The amplicon from each potential tandem repeat locus was assessed for size differences between laboratory B. microti strains originating from Spooner, Wisconsin and Nantucket Island, Massachusetts, as well as the expected size from the genome posted on GenBank. If the marker was invariant among these samples, it was rejected. Markers were also rejected for failure to amplify well or for amplification of multiple bands. The final 9 loci were multiplexed for amplification as follows: BMV1 and 2, BMV 4 and 5, BMV 8 and 10, and BMV 13 and 23. BMV 20 was amplified alone. Samples that did not amplify well with the multiplex assays were repeated with each locus individually before being deemed a failure. The ability to detect multiple peaks was evaluated by mixing DNA from 2 samples with different genotypes together at varying concentrations. Minor peaks were counted if they were greater than 40% of the major peak. Samples that had more than 2 loci that failed to amplify to were excluded from further analysis. Babesia microti is haploid in the mammalian host but has diploid stages in its tick host . As with recent malarial population structure studies (- among others), we simplified the genetic analysis by assuming that parasites are haploid. Samples that had multiple peaks were assumed to be due to infection with two separate parasites and were treated as such. Twenty five samples had 2 peaks in more than one locus. These were excluded from the analysis because we were unable to definitively identify the genotype of each haploid.
The fidelity of the markers was evaluated in 2 ways. In the laboratory, the well characterized GI (Harvard) strain  has been continuously cycled from hamster to subadult deer tick to hamster since its isolation from a Nantucket human case in 1981. Parasites at each stage (bloodstream infection, engorged larvae, molted infected nymphs) were typed to determine whether scoring the markers was sensitive to changes in ploidy over the transmission cycle. To determine the long term stability of the markers in the field, field samples (host-seeking ticks or rodent blood) collected on Nantucket Island from 1986 to 2013 were compared. Diversity indices and diversity permutation tests were calculated using PAST  and expressed with the 95% confidence interval around the index.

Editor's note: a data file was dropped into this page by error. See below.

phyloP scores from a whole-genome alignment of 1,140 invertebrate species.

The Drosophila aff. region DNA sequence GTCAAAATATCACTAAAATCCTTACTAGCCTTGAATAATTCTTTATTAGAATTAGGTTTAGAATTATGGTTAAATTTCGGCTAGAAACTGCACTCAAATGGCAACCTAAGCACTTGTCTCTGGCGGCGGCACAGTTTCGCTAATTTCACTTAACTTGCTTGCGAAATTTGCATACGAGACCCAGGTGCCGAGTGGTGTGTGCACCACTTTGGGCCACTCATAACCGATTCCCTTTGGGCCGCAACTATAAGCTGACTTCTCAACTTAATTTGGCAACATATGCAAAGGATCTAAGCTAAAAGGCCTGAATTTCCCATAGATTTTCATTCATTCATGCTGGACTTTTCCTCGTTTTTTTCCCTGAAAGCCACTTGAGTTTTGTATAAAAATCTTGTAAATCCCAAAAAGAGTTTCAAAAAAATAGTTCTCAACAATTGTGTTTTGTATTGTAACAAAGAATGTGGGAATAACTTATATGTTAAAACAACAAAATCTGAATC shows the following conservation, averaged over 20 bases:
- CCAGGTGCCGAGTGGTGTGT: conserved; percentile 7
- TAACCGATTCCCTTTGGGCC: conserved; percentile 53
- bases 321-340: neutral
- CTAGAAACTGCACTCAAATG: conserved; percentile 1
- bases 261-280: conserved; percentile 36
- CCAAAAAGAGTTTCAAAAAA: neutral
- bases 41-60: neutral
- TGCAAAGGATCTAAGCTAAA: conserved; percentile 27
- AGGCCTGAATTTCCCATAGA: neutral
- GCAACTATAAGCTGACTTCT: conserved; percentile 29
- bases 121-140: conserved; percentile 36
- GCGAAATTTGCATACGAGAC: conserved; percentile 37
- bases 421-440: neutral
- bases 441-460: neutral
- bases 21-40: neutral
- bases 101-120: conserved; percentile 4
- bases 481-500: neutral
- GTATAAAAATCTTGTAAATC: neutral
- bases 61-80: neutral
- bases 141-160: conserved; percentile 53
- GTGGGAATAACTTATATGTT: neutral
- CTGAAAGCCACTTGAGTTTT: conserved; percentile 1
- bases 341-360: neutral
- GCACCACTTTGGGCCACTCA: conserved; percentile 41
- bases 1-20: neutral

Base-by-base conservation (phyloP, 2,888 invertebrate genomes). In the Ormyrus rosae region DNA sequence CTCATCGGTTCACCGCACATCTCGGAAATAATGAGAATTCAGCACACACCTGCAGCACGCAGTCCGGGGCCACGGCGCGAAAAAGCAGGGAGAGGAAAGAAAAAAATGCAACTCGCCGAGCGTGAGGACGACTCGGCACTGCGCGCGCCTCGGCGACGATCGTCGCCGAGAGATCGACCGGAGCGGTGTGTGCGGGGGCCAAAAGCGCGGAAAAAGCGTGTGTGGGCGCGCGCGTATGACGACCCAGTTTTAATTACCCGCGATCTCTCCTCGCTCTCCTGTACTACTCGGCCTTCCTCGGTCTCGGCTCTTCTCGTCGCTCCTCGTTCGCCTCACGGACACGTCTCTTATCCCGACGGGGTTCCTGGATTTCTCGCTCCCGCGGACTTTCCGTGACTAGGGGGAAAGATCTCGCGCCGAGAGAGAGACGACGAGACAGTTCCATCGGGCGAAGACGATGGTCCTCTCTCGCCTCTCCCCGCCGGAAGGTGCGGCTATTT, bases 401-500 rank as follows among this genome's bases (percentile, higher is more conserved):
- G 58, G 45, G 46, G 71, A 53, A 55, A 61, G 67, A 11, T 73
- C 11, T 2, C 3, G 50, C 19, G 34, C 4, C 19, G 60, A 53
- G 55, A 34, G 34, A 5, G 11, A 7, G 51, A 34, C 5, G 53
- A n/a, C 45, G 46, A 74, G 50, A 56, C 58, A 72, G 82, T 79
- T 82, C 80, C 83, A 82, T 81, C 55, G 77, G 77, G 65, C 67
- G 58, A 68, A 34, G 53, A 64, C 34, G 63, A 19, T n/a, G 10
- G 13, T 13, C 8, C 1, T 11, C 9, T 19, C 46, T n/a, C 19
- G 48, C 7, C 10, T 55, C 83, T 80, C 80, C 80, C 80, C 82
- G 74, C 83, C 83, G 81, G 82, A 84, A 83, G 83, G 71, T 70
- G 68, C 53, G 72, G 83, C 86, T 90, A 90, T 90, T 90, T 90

Identification of population clusters
The most probable number of populations (K) was estimated using the program Structure . Structure uses a Bayesian approach in which it assigns individuals probabilistically to a predefined number of populations based on allele frequencies and without prior knowledge of geographic sampling. It is not straight forward to determine the optimal number of populations (K) for a given data set. We therefore calculated delta K, which is the second order rate of change in the likelihood of K. Simulation studies have shown that the modal value of this distribution represents the uppermost level of structure or the "true" K of a given set of data . The height of the modal value indicates the strength of the signal detected by Structure. The probable evolutionary relationships (lineages) among our samples were analyzed using Phyloviz . This program uses the eBURST algorithm to attempt to identify groups of related organisms and their founding genotype. It then creates a radial diagram predicting the patterns of descent to the other genotypes in the group.
In all years, mammals were collected under permits issued by the respective state divisions of fish and wildlife. Prior to 2003, when we were at Harvard University, mammalogy fieldwork did not require institutional animal care and use committee approval; all fieldwork since 2003 was conducted under research protocols approved by the Tufts University IACUC.
The VNTR loci used in the study and the observed (or predicted for the genome) amplicon sizes from the initial screen for variability
Primers (5' to 3')
Observed size (bp)
AGTTCT or AGGTCA
The diversity of the B. microti VNTRs on Nantucket Island, MA
Size range (bp)
No. failed amplification (%)
0.69 [0.63, 0.75]
0.45 [0.37, 0.52]
0.01 [0.01, 0.05]
0.28 [0.22, 0.41]
0.08 [0.04, 0.15]
Field sites sampled and the Simpson's index of diversity for identified genotypes
No. with multiple types
Established sites of transmission
0.98 [0.97, 0.98]
0.89 [0.85, 0.93]
0.51 [0.37, 0.63]
0.86 [0.79, 88]
0.80 [0.56, 0.85]
0.90 [0.84, 0.92]
0.90 [0.78, 0.90]
Mainland Rhode Island
Emerging sites of transmission
0.76 [0.51, 0.83]
0.71 [0.53, 0.83]
0.97 [0.96, 0.98]
Our capacity to describe the population structure of B. microti has been hindered by the conserved nature of its genes. Sequencing of B. microti 18SrDNA, beta-tubulin, and ITS have demonstrated limited sequence diversity globally  and we previously were not able to reliably discriminate strains from Nantucket and Spooner, Wisconsin. With the availability of the B. microti genome , we developed an assay for typing B. microti based on variable number tandem repeats (VNTRs). Tandem repeat regions (or minisatellites) are portions of genes which rapidly evolve due to slip strand errors in replication, and have been used as the basis for typing diverse organisms, providing valuable insight into the ecology and epidemiology of the related Babesia bovis, Theileria parva, and Plasmodium falciparum,. Our VNTR markers appear to be ideal for molecular epidemiologic studies to analyze the zoonotic B. microti epidemic over time and space. Leveraging an extensive archive of Nantucket field samples we find that two markers, BMV1 and BMV2 did not change at all (no apparent production of new alleles) over 26 years. In contrast, BMV4 was highly variable yielding 16 different alleles (Simpson's index of diversity = 0.69). This balance of stability and variability in our VNTR marker set allows for measuring diversity without the loss of genotypic characterization due to homoplasy.